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In designing a hydronic system, the output of a boiler usually is made equal to the design heat loss of the building plus additions for added loads, such as piping heat losses and building temperature recovery from a setback condition.

Present practice is to select a boiler having a gross output of 15 to 30% greater than the connected design load. This extra boiler capacity is intended to provide for normal piping losses and to provide some extra capacity for temperature recovery of the system.

If recovery from a setback condition is desired at outdoor design conditions, the boiler may have sufficient capacity due to the added allowance for piping and pickup, but the terminal units may not have sufficient capacity since they are sized on the basis of the design heat loss. Also, if the boiler is operating at its maximum temperature limit, the heat input to the building during recovery is limited by the terminal unit capacity. For these reasons, the terminal units, as well as the boiler, should have increased capacity when used in a system intended for setback operation.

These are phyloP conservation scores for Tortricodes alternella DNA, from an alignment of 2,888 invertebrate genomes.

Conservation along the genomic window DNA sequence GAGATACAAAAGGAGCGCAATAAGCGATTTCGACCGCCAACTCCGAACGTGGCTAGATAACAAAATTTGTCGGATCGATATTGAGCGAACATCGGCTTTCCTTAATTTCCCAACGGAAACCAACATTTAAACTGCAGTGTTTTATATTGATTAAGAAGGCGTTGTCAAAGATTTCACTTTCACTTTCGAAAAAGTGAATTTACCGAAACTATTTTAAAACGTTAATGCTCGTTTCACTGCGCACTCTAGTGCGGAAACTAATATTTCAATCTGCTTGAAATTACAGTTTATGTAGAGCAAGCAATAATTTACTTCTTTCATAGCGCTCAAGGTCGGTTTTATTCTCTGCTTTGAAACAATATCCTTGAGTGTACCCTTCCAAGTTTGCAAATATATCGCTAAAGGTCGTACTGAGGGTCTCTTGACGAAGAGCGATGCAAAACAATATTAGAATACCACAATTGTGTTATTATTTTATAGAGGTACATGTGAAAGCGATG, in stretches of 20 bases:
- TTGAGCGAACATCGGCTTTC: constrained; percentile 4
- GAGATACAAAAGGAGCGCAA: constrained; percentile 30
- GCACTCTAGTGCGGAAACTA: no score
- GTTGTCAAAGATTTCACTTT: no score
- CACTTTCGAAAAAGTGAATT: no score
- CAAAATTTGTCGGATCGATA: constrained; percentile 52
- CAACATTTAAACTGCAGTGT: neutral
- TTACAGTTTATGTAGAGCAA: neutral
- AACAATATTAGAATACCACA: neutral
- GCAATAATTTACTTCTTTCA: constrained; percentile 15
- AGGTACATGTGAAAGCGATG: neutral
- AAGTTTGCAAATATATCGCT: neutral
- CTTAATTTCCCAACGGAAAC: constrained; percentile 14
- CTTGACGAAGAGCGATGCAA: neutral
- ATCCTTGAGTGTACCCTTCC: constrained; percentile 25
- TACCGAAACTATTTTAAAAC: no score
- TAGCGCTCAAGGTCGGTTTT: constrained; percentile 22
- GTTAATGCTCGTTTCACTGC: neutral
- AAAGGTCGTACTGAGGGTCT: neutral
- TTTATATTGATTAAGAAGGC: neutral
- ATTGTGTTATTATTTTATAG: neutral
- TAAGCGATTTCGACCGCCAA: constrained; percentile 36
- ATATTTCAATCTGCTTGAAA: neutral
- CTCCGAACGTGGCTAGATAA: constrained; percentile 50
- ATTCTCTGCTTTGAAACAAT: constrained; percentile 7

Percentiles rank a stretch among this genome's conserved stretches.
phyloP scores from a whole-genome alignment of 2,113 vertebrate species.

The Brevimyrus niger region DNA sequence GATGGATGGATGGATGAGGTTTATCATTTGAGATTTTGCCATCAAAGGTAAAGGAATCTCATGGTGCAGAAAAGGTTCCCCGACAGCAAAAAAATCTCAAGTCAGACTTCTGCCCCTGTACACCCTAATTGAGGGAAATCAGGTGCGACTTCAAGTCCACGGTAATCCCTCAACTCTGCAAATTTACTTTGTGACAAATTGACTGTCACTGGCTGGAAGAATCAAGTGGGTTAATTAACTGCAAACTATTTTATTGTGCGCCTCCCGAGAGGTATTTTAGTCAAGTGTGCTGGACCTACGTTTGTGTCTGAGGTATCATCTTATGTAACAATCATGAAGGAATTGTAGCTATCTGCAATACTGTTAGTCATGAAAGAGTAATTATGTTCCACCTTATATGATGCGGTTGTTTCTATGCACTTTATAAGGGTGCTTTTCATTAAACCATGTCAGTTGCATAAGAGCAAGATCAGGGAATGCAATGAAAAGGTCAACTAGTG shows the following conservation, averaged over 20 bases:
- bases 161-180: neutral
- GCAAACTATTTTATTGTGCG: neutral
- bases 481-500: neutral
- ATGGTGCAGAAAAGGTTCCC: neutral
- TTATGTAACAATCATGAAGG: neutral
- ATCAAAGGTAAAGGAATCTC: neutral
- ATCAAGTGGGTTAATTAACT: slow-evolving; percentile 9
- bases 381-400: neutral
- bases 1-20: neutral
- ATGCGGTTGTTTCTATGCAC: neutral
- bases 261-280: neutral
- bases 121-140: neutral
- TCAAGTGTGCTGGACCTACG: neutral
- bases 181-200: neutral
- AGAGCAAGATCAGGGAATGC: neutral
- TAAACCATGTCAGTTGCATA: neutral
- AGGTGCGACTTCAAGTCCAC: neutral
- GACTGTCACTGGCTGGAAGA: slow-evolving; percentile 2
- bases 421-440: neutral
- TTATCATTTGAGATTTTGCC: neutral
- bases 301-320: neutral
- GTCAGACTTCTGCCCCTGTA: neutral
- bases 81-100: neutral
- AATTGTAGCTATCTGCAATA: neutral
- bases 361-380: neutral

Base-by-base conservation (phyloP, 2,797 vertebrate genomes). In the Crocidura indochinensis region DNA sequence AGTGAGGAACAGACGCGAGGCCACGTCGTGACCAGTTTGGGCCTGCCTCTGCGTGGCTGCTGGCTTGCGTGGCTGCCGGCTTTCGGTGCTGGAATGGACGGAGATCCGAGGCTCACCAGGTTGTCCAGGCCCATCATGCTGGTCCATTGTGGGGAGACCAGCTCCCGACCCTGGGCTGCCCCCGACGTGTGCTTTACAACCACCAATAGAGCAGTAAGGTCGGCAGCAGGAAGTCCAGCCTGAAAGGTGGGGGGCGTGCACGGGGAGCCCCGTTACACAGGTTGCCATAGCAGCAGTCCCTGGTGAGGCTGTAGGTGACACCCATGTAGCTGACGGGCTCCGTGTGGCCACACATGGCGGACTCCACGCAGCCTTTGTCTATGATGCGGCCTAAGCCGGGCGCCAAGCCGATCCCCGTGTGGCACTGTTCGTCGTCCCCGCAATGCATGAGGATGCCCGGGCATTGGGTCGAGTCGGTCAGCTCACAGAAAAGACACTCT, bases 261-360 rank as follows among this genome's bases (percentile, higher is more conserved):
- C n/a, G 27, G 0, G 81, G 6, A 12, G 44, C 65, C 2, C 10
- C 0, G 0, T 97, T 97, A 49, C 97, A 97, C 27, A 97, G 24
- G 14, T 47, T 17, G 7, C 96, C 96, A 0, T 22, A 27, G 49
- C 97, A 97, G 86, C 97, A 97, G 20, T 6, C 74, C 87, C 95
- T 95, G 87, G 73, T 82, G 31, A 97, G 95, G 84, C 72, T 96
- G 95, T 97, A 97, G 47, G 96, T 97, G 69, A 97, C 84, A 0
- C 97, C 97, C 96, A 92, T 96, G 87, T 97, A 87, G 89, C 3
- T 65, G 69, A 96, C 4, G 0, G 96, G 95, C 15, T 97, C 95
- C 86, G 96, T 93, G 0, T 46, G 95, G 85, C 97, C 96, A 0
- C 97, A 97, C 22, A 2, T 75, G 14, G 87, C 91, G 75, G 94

The new capacity of the boiler and terminal units for setback operation can be found by multiplying the design heat loss of the building by a dimensionless term called the selection factor, defined as the ratio of the required system design output to the design heat loss of the building. A single selection factor for all buildings is not correct because of variations in building geometry, materials, and building usage. For example, a massive building whose temperature is to be elevated 10 F in 3 hrs would require a much larger selection factor than a lightly constructed building whose temperature was to be elevated 6 F in 8 hrs. Ideally, the smallest selection factor would be chosen for each installation, resulting in minimum costs while still meeting the desired recovery times.

This paper which is the first part of a two-part set, presents the development of applicable equations and the procedure for translating thermal properties of walls and roof into the parameters needed to obtain numerical results. The companion paper, presents an experimental check of the validity of the proposals and a simplified procedure to facilitate the computation of the selection factor.

Both papers are reports of findings under ASHRAE Research Project 56.

Citation: ASHRAE Transactions, Volume 78, Part 2, Nassau, Bahamas